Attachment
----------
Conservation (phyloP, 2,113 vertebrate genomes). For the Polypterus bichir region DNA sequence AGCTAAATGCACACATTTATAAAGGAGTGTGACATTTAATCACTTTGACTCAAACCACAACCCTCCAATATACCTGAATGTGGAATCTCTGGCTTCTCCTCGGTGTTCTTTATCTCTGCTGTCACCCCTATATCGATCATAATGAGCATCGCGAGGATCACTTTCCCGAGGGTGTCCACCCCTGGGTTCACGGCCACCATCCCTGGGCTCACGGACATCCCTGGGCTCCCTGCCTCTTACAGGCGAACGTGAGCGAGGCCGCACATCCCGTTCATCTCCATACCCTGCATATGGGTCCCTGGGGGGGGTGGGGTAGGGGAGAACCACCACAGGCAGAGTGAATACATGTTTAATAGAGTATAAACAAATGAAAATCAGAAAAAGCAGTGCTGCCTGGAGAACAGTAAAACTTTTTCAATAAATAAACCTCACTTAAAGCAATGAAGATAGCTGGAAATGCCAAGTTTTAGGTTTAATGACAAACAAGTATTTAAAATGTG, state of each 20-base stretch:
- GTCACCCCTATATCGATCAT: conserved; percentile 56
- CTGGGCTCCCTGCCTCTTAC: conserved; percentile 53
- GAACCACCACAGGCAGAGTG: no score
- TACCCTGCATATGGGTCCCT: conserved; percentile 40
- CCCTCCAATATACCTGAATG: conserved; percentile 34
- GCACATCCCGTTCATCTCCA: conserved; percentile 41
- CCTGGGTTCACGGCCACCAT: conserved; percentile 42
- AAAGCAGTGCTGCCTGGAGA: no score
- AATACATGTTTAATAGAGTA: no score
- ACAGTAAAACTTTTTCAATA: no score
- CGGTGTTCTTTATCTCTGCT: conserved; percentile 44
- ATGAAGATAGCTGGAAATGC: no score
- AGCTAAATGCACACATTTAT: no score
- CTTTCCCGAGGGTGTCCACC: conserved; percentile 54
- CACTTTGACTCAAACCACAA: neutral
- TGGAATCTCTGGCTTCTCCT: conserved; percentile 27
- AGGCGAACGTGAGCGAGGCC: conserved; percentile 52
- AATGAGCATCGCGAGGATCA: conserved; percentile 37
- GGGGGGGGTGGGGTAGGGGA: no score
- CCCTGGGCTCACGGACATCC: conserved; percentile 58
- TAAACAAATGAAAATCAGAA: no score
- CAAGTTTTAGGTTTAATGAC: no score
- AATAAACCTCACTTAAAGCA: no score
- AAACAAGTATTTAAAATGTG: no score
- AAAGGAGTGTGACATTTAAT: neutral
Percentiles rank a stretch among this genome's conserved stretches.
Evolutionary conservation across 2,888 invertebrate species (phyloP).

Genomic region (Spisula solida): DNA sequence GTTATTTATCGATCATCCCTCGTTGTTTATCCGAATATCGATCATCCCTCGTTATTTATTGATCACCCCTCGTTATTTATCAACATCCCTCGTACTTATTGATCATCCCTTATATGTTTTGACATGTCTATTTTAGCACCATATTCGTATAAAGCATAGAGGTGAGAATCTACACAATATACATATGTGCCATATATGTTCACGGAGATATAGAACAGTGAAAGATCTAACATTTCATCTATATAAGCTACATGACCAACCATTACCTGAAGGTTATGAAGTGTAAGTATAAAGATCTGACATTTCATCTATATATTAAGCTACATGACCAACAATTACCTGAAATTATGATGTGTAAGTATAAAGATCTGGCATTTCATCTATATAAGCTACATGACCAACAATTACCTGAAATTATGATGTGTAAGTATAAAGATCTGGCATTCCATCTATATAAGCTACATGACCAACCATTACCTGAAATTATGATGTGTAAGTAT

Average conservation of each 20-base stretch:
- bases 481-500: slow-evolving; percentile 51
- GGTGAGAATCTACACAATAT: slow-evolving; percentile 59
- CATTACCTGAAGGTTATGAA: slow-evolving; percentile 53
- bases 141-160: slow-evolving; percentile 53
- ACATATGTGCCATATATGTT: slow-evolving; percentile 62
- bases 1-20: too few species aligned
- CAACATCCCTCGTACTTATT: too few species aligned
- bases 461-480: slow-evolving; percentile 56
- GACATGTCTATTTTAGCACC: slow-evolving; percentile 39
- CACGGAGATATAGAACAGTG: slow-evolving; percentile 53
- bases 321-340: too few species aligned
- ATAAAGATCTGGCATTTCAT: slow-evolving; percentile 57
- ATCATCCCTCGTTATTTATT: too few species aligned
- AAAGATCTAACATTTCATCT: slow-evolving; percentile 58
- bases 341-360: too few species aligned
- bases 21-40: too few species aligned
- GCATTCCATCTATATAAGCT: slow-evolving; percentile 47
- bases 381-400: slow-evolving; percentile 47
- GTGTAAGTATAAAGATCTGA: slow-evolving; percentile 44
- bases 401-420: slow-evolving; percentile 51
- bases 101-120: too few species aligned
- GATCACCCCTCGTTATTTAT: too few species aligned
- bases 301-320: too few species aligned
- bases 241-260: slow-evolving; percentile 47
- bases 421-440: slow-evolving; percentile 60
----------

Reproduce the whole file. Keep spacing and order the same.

Conservation (phyloP, 2,113 vertebrate genomes). For the Polypterus bichir region DNA sequence AGCTAAATGCACACATTTATAAAGGAGTGTGACATTTAATCACTTTGACTCAAACCACAACCCTCCAATATACCTGAATGTGGAATCTCTGGCTTCTCCTCGGTGTTCTTTATCTCTGCTGTCACCCCTATATCGATCATAATGAGCATCGCGAGGATCACTTTCCCGAGGGTGTCCACCCCTGGGTTCACGGCCACCATCCCTGGGCTCACGGACATCCCTGGGCTCCCTGCCTCTTACAGGCGAACGTGAGCGAGGCCGCACATCCCGTTCATCTCCATACCCTGCATATGGGTCCCTGGGGGGGGTGGGGTAGGGGAGAACCACCACAGGCAGAGTGAATACATGTTTAATAGAGTATAAACAAATGAAAATCAGAAAAAGCAGTGCTGCCTGGAGAACAGTAAAACTTTTTCAATAAATAAACCTCACTTAAAGCAATGAAGATAGCTGGAAATGCCAAGTTTTAGGTTTAATGACAAACAAGTATTTAAAATGTG, state of each 20-base stretch:
- GTCACCCCTATATCGATCAT: conserved; percentile 56
- CTGGGCTCCCTGCCTCTTAC: conserved; percentile 53
- GAACCACCACAGGCAGAGTG: no score
- TACCCTGCATATGGGTCCCT: conserved; percentile 40
- CCCTCCAATATACCTGAATG: conserved; percentile 34
- GCACATCCCGTTCATCTCCA: conserved; percentile 41
- CCTGGGTTCACGGCCACCAT: conserved; percentile 42
- AAAGCAGTGCTGCCTGGAGA: no score
- AATACATGTTTAATAGAGTA: no score
- ACAGTAAAACTTTTTCAATA: no score
- CGGTGTTCTTTATCTCTGCT: conserved; percentile 44
- ATGAAGATAGCTGGAAATGC: no score
- AGCTAAATGCACACATTTAT: no score
- CTTTCCCGAGGGTGTCCACC: conserved; percentile 54
- CACTTTGACTCAAACCACAA: neutral
- TGGAATCTCTGGCTTCTCCT: conserved; percentile 27
- AGGCGAACGTGAGCGAGGCC: conserved; percentile 52
- AATGAGCATCGCGAGGATCA: conserved; percentile 37
- GGGGGGGGTGGGGTAGGGGA: no score
- CCCTGGGCTCACGGACATCC: conserved; percentile 58
- TAAACAAATGAAAATCAGAA: no score
- CAAGTTTTAGGTTTAATGAC: no score
- AATAAACCTCACTTAAAGCA: no score
- AAACAAGTATTTAAAATGTG: no score
- AAAGGAGTGTGACATTTAAT: neutral
Percentiles rank a stretch among this genome's conserved stretches.
Evolutionary conservation across 2,888 invertebrate species (phyloP).

Genomic region (Spisula solida): DNA sequence GTTATTTATCGATCATCCCTCGTTGTTTATCCGAATATCGATCATCCCTCGTTATTTATTGATCACCCCTCGTTATTTATCAACATCCCTCGTACTTATTGATCATCCCTTATATGTTTTGACATGTCTATTTTAGCACCATATTCGTATAAAGCATAGAGGTGAGAATCTACACAATATACATATGTGCCATATATGTTCACGGAGATATAGAACAGTGAAAGATCTAACATTTCATCTATATAAGCTACATGACCAACCATTACCTGAAGGTTATGAAGTGTAAGTATAAAGATCTGACATTTCATCTATATATTAAGCTACATGACCAACAATTACCTGAAATTATGATGTGTAAGTATAAAGATCTGGCATTTCATCTATATAAGCTACATGACCAACAATTACCTGAAATTATGATGTGTAAGTATAAAGATCTGGCATTCCATCTATATAAGCTACATGACCAACCATTACCTGAAATTATGATGTGTAAGTAT

Average conservation of each 20-base stretch:
- bases 481-500: slow-evolving; percentile 51
- GGTGAGAATCTACACAATAT: slow-evolving; percentile 59
- CATTACCTGAAGGTTATGAA: slow-evolving; percentile 53
- bases 141-160: slow-evolving; percentile 53
- ACATATGTGCCATATATGTT: slow-evolving; percentile 62
- bases 1-20: too few species aligned
- CAACATCCCTCGTACTTATT: too few species aligned
- bases 461-480: slow-evolving; percentile 56
- GACATGTCTATTTTAGCACC: slow-evolving; percentile 39
- CACGGAGATATAGAACAGTG: slow-evolving; percentile 53
- bases 321-340: too few species aligned
- ATAAAGATCTGGCATTTCAT: slow-evolving; percentile 57
- ATCATCCCTCGTTATTTATT: too few species aligned
- AAAGATCTAACATTTCATCT: slow-evolving; percentile 58
- bases 341-360: too few species aligned
- bases 21-40: too few species aligned
- GCATTCCATCTATATAAGCT: slow-evolving; percentile 47
- bases 381-400: slow-evolving; percentile 47
- GTGTAAGTATAAAGATCTGA: slow-evolving; percentile 44
- bases 401-420: slow-evolving; percentile 51
- bases 101-120: too few species aligned
- GATCACCCCTCGTTATTTAT: too few species aligned
- bases 301-320: too few species aligned
- bases 241-260: slow-evolving; percentile 47
- bases 421-440: slow-evolving; percentile 60